In Shinjuku we shrunk into the background watching men with big hair, make-up and glamour the likes that has only been seen in the George, strut their stuff, competing with the neon lights of the sky-scrapers. In Harajuku, we saw an alternative Camden. The crowds in Shibuya were amazing, and we had our own Lost in Translation moment wandering across the busiest pedestrian crossing in the world.
For such an enormous city, 12.8 million residents or thereabouts, there are many tranquil spots to be found - in Ueno park on a Sunday we drifted away from the
The mysterious yet peaceful courtyard of the ryokan. Wonky trees and mossy shinto shrines abound
crowds and festivities to quiet shrines, and crossed the pond by pedal-boat in the afternoon sun. The temple of Meiji-jingu near Harajuku was serene and solemn in stark comparison with the exotic outfits of the areas younger residents.
And for all the modernity, many men, women and children dress in traditional clothes.
Every evening we would make our way back to the Ryokan and the slippers. And things that we had found strange on arrival - such as the massage chairs in the communal space, we began to avail of gratefully. It's easy to settle into Japanese life, we had none of the language and yet the lady in the café across the road had a smile for us when she gave us toast in the morning, and the old woman in the cake shop around the corner even gave us a free Madeline cake one day.
Japan is such a friendly country - on the day we arrived in Osaka I was very forgetful and we stopped for a coffee, where I left the guidebook behind. A man came after us with it. An hour later a keep-sake fell off my bag in Kinko's Copyshop where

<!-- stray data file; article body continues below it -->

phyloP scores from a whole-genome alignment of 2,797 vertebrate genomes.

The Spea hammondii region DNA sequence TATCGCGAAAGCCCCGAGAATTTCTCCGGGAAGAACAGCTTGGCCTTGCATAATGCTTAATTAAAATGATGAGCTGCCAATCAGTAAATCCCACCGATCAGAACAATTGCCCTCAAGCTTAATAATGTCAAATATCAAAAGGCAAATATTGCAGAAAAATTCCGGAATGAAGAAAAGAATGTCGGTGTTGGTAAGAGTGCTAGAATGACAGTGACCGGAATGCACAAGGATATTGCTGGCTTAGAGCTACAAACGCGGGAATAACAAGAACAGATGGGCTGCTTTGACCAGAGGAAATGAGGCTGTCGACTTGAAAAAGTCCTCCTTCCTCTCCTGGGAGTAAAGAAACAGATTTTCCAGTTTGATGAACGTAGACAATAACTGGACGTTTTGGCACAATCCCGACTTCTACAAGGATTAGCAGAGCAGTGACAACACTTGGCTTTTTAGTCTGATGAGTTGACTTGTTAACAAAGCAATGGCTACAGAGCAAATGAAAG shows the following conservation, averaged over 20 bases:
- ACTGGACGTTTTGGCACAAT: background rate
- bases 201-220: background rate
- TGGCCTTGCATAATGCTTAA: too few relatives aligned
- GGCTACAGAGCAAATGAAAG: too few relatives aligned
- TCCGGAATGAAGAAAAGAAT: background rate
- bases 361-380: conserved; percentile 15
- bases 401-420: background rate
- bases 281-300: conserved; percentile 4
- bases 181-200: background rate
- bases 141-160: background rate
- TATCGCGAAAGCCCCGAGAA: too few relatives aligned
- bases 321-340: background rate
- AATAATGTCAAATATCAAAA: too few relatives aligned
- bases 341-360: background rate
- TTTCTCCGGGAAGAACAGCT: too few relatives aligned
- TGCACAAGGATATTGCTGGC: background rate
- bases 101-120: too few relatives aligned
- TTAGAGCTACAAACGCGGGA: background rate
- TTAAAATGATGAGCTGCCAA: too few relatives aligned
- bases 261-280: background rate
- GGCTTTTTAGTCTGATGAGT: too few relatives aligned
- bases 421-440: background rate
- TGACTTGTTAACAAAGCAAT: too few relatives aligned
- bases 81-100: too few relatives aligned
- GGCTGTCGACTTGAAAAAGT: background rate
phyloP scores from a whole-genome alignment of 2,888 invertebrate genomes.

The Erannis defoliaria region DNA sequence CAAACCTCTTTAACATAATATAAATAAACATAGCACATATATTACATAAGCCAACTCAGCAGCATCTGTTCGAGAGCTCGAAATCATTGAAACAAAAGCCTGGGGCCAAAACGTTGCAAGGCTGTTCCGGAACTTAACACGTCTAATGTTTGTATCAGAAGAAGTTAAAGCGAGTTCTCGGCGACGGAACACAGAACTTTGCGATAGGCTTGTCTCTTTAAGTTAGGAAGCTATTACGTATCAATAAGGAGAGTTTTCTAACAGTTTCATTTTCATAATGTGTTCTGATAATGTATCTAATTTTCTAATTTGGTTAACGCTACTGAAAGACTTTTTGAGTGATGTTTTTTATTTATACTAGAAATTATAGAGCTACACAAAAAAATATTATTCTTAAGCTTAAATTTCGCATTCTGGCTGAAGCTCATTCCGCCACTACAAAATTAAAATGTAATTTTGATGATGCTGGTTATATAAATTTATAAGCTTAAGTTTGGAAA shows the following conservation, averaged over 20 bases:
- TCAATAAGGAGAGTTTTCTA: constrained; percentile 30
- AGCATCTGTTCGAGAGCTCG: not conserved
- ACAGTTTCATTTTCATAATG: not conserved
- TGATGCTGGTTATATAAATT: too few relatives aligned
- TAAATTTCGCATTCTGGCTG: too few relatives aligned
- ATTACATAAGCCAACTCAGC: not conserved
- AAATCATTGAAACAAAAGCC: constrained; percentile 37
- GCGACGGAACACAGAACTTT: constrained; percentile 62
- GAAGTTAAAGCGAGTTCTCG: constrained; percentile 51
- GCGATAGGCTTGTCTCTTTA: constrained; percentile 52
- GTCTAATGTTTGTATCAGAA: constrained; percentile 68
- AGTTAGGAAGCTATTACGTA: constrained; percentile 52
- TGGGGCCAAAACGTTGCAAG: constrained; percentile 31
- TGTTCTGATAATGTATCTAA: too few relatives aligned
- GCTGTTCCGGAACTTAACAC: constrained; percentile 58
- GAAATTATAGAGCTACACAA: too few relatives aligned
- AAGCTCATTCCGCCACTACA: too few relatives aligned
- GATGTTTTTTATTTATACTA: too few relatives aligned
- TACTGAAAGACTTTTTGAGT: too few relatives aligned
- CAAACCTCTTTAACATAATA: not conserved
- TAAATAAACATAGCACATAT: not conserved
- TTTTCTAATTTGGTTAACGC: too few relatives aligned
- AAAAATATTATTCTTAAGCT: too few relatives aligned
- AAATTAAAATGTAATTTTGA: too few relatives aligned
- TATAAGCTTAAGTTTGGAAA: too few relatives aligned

Aoife finally gets to try one of her favourite foods in its native land. She was very happy indeed.
we were checking directions to our hotel and another man chased down the street after us with it.
Instinctively I caught myself bowing away on our first day here - and that's the thing, I remember months ago reading that people bow here all the time, and just didn't get it, but when you're here it makes perfect sense as a mark of respect. Of course my bows are probably not of the proper depth, apparently when you train to be a secretary there's a whole load of time spent making sure you get the depth of the bow right according to who you're bowing to.
We met up with Adie and Stewart (who we travelled to Lake Baikal with on the trans-siberian) on our last night in Tokyo - they're travelling from Scotland - and it was great to compare field notes on the countries we had all visited since we last met - they had travelled on to Vladivostok and Korea - North and South. So they had been to the DMZ - which sounded fascinating, and is now on our places we want to visit list - and we had seen some of Mongolia and
Cheer up, love
Here - try some delicious raw squid tentacle wrapped in seaweed...
China. We were like old strangers meeting, until someone pointed out that it had just been three weeks ago since we'd last met. Time gets very stretchy on the road!
After a few days, with our reasonably limited time in the country, we decided to venture further up the island for a while, but it didn't take us long to decide that we could fit a few more days in Tokyo before we head back down the island to Kyoto, Hiroshima and Himeji, as we had barely scratched the surface.
There are more photos below